Advertising & Arts
Art editors present the words and images in magazines in a way that is easy for the reader to digest, with high visual impact.
What does an Art Editor do?
Art editors make sure that magazines look good and are easy to read. They present the words and images in a way that is easy for the reader to digest, with high visual impact.
As an art editor, you would:
- lay out magazines or other publications
- make sure the most suitable graphics and photographs are used
- discuss ideas with colleagues such as journalists and editorial staff
- work with freelance designers, illustrators and photographers
- produce distinctive cover designs, with high visual impact
- set the overall look and style for the publication and making sure that each issue follows this style
- ensure that the design is optimised for viewing in both hardcopy and digital formats.
Key skills and interests
To become an art editor, you would need:
- an understanding of the magazine industry
- confidence to present your ideas
- the ability to work to tight deadlines and within budget
- excellent IT skills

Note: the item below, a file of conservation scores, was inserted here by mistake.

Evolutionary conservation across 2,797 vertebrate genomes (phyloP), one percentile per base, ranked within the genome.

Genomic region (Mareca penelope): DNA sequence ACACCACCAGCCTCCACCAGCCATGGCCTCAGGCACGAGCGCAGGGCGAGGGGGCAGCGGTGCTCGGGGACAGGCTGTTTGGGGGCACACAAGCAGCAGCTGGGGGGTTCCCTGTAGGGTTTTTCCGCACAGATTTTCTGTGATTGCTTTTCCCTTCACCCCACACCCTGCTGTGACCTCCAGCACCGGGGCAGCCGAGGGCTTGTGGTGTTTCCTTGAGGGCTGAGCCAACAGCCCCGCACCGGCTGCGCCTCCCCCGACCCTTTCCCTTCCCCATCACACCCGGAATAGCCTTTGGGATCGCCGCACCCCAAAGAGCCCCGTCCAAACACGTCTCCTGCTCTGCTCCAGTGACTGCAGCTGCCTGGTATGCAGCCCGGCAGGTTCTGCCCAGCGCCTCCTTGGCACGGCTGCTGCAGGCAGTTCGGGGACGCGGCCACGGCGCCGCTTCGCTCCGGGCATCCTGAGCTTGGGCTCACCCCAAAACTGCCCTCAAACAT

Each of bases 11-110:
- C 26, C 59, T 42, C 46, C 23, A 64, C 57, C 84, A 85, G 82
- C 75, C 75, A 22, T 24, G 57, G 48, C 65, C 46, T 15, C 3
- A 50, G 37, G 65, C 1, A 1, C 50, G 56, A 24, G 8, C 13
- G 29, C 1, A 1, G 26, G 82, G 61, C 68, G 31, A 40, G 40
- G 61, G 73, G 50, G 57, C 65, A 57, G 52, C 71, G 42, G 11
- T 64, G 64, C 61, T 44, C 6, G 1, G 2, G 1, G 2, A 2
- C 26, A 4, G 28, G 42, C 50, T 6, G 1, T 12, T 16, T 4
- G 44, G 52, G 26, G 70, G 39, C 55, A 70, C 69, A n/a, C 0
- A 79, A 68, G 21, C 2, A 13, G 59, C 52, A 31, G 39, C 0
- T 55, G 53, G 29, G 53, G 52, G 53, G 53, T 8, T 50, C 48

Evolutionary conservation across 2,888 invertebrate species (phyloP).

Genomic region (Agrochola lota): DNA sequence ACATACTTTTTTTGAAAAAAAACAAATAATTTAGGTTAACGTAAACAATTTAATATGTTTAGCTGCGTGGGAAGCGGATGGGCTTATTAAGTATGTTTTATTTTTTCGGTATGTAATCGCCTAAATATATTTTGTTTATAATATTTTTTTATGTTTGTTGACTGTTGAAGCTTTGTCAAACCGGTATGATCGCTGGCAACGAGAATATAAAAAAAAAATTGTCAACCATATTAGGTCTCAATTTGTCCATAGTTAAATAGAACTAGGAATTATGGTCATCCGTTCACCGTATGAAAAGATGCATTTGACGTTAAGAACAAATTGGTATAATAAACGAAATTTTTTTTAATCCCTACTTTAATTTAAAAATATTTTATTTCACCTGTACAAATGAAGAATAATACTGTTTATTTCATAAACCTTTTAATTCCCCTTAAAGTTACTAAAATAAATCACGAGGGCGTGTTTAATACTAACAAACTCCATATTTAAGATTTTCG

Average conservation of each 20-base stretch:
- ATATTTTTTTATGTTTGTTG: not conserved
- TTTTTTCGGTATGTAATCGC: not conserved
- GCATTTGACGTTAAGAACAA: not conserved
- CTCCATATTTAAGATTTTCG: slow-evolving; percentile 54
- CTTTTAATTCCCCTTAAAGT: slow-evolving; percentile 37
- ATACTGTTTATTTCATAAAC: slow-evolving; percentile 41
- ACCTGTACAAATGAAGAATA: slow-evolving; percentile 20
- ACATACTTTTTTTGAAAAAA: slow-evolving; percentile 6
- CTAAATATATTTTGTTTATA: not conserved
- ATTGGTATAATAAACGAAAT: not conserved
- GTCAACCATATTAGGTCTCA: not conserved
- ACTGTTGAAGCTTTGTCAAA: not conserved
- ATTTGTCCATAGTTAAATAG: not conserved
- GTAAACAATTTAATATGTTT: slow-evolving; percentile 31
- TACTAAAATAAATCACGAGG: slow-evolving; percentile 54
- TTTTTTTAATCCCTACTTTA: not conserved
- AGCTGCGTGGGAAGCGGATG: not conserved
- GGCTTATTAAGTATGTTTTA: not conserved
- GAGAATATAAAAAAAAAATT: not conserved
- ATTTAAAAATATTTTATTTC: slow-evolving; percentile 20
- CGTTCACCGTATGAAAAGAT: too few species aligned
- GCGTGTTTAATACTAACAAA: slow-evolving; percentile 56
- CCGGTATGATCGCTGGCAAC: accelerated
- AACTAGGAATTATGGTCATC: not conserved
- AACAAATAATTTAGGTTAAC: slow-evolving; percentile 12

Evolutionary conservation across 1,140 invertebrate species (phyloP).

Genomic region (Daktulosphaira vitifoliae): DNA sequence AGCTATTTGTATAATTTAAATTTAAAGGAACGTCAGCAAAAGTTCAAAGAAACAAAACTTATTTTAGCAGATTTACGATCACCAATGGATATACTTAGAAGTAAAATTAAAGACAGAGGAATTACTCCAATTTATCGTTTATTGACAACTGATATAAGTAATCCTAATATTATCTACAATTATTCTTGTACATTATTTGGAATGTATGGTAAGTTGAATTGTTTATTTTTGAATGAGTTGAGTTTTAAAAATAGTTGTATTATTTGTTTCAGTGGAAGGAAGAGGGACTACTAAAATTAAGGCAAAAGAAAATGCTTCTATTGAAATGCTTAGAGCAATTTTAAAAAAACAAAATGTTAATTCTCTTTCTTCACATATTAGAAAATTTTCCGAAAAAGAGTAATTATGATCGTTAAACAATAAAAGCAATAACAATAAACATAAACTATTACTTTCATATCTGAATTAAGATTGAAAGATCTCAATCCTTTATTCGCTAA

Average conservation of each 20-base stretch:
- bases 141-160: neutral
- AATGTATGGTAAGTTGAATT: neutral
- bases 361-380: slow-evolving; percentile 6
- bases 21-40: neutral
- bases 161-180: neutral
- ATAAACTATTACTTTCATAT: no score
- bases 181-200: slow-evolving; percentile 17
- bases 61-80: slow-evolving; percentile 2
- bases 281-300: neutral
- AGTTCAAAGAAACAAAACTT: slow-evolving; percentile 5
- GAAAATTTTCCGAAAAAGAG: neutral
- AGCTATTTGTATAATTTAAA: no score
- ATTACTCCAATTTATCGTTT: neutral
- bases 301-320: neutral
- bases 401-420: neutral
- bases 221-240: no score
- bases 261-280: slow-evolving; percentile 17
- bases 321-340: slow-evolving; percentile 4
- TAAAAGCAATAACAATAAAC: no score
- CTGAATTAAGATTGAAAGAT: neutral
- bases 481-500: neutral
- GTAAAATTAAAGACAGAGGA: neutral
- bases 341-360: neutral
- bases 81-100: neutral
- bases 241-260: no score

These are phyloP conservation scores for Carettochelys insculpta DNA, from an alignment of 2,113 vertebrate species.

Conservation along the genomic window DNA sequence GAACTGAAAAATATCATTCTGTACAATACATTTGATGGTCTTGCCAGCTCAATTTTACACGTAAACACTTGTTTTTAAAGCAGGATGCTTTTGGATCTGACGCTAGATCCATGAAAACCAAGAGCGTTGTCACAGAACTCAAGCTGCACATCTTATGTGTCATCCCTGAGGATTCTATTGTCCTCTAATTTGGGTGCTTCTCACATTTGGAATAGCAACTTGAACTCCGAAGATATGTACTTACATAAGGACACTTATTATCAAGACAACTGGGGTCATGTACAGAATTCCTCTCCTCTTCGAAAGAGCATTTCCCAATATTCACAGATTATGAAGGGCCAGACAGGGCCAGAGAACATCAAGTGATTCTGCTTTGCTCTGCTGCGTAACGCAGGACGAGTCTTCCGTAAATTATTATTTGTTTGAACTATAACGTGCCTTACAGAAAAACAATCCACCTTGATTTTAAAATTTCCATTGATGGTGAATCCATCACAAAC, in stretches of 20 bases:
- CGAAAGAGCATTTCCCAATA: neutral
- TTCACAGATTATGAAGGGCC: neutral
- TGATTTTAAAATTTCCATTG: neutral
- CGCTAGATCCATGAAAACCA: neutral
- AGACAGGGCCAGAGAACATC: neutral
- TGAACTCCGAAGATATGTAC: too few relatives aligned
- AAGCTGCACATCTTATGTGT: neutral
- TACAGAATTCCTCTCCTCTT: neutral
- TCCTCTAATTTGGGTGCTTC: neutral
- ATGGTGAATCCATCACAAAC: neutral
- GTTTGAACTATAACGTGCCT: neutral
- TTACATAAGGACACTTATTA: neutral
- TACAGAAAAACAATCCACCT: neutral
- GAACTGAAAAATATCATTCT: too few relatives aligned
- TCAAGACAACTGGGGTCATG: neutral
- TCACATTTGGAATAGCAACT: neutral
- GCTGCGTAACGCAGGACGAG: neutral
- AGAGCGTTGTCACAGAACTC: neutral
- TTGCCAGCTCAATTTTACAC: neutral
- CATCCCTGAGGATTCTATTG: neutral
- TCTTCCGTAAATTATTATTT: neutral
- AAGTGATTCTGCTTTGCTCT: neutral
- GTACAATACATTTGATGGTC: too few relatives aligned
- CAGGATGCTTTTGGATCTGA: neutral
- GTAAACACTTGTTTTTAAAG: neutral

- the ability to explain your ideas clearly to other staff.
Working hours and conditions
You would usually work normal office hours, Monday to Friday. Extra hours may be needed to meet press deadlines.
You would do most of your work on a computer and be based in an office or design studio. You may do some of this work yourself, or oversee a team of graphic designers. There may be some travel to attend meetings or photo shoots.
How to become an Art Editor?
Entry Level Education
Most art editors begin their careers as graphic designers or in other roles in the publishing or advertising industries. To become a graphic designer you usually have to complete a VET qualification in graphic design. Applicants may be required to attend an interview and/or submit a folio of work.
Having a degree in graphic design or a related area such as digital media or visual communication design may give you more employment options. To get into these courses you usually need to gain your senior secondary school certificate or equivalent.
Art editors need to keep up to date with changing trends, and with innovations in software. Continuing education, usually through in-house or external short courses, is important.
The change in employment of art editors is projected to vary by industry.
Employment of art editors by newspaper, periodical, book, and directory publishers is projected to decline, but will likely be offset by employment related to online publications.